Tuesday, May 27, 2014

Landscaping Essentials

Landscaping is sometimes an afterthought for people.  They like the inside of their home to look good and function well, but when it comes to the outdoors some decide it's not really needed.  But according to landscape economist John Harris, good landscaping can add up to 28% to the overall value of a house and cut it's time on the market by 10% to 15%.

With that in mind, let's look at 3 essentials that every landscape should have and 3 nice-to-haves.

Essential #1:  Trees

Did you know trees can reduce stress in just 5 minutes?  Just picture a house without trees vs. one that has mature trees throughout the yard.  You can see the value.  And the National Tree Benefit Calculator can tell you the value of those trees.

The calculator examines how a tree species in a particular ZIP code affects:
  • Property values.
  • Storm water runoff. Trees block and suck up water running off your property, preventing pollutants from entering community waterways.
  • Carbon dioxide reduction. CO2 contributes to climate change.
  • Energy savings: Shade trees cool homes in summer; windbreaks help warm them in winter.

Multiply those benefits by the number of trees on a property, and the value and savings can climb.

Monetary value aside, trees are just nice.  They nestle your house to the surroundings, provide a place to climb and build tree forts, and give birds a sanctuary.

Essential #2:  Native Plants

Native means that a particular plant, shrub, or tree has always grown in this region which means it requires very little maintenance and can handle whatever weather your region throws at it.  This means it will require far less money for you to maintain native plants that non-native plants.  And the more lawn you replace with garden beds, the more savings you will find.

Here in Minnesota, we have several beautiful native plants, shrubs and trees to choose from.  Just ask your garden center.  Does this mean you should never plant something that isn't native to the area?  Absolutely not.  Plant what you love (that will survive in your gardening zone).  But know that native plants are just easier and healthier because they are tailor made for their surroundings.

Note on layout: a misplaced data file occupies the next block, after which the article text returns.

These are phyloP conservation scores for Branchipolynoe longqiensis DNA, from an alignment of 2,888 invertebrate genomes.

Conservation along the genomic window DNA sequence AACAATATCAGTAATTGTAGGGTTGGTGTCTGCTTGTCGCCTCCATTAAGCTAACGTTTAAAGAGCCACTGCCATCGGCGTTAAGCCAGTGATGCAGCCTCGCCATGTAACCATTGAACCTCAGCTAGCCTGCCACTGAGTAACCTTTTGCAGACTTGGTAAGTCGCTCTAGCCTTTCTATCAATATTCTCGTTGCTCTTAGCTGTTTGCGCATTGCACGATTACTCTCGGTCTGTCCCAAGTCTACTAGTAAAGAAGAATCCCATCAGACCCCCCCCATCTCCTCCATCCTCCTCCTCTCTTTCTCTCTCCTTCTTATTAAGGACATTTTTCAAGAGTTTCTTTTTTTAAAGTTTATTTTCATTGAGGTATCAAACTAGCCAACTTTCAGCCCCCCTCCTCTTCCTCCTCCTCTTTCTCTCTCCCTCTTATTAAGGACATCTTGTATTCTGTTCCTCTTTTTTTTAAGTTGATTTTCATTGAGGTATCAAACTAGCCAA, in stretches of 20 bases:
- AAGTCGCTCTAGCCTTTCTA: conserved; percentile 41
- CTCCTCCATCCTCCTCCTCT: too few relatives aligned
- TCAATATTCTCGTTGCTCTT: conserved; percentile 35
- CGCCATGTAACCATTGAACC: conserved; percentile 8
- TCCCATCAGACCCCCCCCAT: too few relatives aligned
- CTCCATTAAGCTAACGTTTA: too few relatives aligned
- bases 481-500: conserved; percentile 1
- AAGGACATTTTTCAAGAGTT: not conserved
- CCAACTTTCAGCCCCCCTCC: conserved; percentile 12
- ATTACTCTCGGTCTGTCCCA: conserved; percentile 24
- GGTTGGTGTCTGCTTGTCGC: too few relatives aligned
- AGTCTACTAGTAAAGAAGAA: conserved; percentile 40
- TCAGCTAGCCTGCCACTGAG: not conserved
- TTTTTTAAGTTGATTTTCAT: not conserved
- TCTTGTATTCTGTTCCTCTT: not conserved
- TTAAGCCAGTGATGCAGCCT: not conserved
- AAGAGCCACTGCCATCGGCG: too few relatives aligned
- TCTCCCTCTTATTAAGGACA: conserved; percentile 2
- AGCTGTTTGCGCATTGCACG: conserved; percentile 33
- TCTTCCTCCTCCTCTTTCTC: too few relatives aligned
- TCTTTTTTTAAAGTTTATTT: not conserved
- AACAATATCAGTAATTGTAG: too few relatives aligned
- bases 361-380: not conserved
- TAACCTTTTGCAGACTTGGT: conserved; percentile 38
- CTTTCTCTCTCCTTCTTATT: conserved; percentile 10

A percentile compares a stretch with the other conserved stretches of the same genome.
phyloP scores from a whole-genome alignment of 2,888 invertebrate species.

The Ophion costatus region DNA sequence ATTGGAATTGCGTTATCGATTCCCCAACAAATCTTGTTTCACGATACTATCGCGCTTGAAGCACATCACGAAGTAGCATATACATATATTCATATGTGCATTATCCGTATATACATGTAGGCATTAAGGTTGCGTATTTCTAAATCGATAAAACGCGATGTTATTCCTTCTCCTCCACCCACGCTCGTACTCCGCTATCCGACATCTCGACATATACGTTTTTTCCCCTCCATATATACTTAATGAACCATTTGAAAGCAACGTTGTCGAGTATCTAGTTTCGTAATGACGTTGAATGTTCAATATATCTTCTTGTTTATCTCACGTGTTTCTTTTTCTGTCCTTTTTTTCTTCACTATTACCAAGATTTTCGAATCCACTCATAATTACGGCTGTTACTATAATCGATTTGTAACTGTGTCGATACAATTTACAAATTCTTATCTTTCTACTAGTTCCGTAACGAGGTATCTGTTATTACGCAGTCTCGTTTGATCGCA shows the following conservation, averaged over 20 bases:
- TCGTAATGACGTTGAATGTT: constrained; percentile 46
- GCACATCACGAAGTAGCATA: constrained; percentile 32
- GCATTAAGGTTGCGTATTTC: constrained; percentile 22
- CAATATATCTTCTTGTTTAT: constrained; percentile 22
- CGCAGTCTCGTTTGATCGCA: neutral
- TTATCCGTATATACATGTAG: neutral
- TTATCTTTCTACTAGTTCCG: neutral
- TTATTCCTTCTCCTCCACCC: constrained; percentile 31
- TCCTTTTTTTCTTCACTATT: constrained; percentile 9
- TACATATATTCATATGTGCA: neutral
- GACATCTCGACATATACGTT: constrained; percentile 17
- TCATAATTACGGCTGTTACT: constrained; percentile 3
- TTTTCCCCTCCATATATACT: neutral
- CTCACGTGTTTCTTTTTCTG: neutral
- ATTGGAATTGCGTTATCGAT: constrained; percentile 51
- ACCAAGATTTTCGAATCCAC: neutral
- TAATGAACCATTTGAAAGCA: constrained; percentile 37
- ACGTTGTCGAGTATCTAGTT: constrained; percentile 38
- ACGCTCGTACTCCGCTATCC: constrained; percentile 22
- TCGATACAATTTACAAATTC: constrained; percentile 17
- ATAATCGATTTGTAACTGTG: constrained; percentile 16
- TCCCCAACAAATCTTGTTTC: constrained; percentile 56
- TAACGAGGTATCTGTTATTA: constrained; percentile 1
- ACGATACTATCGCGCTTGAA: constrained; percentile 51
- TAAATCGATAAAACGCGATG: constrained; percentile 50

Essential #3:  Outdoor Lighting

When interviewed about what what homebuyers really want, outdoor lighting consistently tops the list of outdoor features that people want.  According to the NAHB Survey, 41% say it's "essential" and 49% say its desirable.

But that’s not the only reason it’s one of our landscape essentials.
  • Tasteful lighting paints your home at night, highlighting your other great landscaping choices and directing guests to your home’s focal point — the front door. 
  • It protects against slips and falls.
  • It makes a property a more difficult target for intruders. That added security can reduce burglaries, and therefore claims. Some insurance companies give 5% to 15% discounts to homeowners with reduced or zero claims.
  • It makes your home feel homier. Soft lighting on a wrap-around porch or just a front stoop feels warm and inviting.
Nice-To-Have #1:  Fencing

Nice fences can add value to the house.  And they provide privacy, set boundaries, keep pets and kids in while keeping intruders out.  But not all fences add value.  If your fence is unmaintained and in disrepair or if it looks just like every other fence in the neighborhood, it's not doing much for you in terms of value.

In fact, in terms of value alone, you'd be wiser to spend your money on shade trees over fencing.  However, if you need a fence or you just like the privacy of a fence, be sure to invest in a nice one that goes with your house style and be sure to maintain it.

Nice-To-Have #2:  Retaining Walls and Terracing

Retaining walls and terraces are used in sloped areas of your yard.  They tend to be in areas that are hard to mow, have erosion issues, and are rarely used for anything because they are so sloped. 

Installing a retaining wall or terrace lets you reclaim that space to be used for plantings or walkways.  But it can come at a hefty price of $15 to $40 per sq. ft (including labor) depending on the materials used.

Nice-To-Have #3:  Walkways

Walkways welcome guests to your home. So, you can let visitors trudge through wet grass to your front door, or you can lay down an attractive path. We vote for the attractive path.

You can go whole hog and install a solid stone walkway, which ranges from $11 to $17 per sq. ft.; or use pavers, $9.50-$17 per sq. ft. To save money, lay stepping stones with grass between, $1-$3 per piece.

Walkways are another keep-up-with-the-Joneses upgrade. If you get too fancy, you won’t see a return on your investment; if you don’t meet the standards of the neighborhood, appraisers will punish you.

Source:  Houselogic.com and Michelle Schwake for Stafford Family Realtors

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